In the Commission’s Notice of Proposed Rulemaking in May 2010, the Commission adopted the staff’s proposal. “The proposed rule would not require periodic testing for production volumes of less than 10,000 units because certification and periodic testing costs are largely independent of manufacturing volume. Certification testing and testing after a material change are still required and may be performed on portions of the finished product or representative samples that are the same with respect to compliance as the finished product.” The Commission’s 2010 proposal, which maintained the requirements for initial certification and material change testing but limited the periodic testing based on units, is the same position that BCIA is advocating for at this time.
Unfortunately, however, the Commission removed this very reasonable and common-sense proposal from its Final Rule.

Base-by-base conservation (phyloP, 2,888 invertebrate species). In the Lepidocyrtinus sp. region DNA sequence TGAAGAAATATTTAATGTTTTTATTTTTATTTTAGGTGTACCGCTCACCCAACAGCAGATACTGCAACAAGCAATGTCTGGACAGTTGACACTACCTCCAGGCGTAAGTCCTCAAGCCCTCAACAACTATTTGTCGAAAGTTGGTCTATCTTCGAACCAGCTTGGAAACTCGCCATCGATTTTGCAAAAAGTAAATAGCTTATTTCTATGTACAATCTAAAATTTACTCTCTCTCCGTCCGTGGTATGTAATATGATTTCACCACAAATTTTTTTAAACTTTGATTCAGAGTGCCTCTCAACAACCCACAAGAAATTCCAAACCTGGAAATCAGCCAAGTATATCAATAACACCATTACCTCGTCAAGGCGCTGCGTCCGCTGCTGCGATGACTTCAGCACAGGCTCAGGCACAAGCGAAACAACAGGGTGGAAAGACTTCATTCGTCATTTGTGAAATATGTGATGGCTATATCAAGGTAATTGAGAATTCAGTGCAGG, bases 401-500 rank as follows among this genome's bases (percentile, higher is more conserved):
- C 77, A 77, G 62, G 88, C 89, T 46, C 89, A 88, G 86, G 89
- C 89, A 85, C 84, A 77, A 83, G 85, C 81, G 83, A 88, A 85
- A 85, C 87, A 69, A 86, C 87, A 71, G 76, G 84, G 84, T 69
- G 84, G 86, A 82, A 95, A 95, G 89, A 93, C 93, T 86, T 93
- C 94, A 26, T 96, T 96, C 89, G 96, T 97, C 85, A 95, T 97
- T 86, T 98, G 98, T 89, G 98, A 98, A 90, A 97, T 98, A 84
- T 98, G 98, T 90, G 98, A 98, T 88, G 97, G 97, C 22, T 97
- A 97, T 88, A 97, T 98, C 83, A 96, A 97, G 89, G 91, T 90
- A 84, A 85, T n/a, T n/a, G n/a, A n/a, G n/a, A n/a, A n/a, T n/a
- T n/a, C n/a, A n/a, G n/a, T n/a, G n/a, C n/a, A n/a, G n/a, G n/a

Small and Micro Businesses Did Not Have a Seat at the Table in 2010
At the time of its proposal in 2010, small businesses and their representatives were not aware of the Commission’s periodic testing rule proposal and the Commission had not engaged in any significant outreach to the small business community. A high percentage of these businesses were in fact not yet established to the level that they would have the resources to participate in regulatory affairs.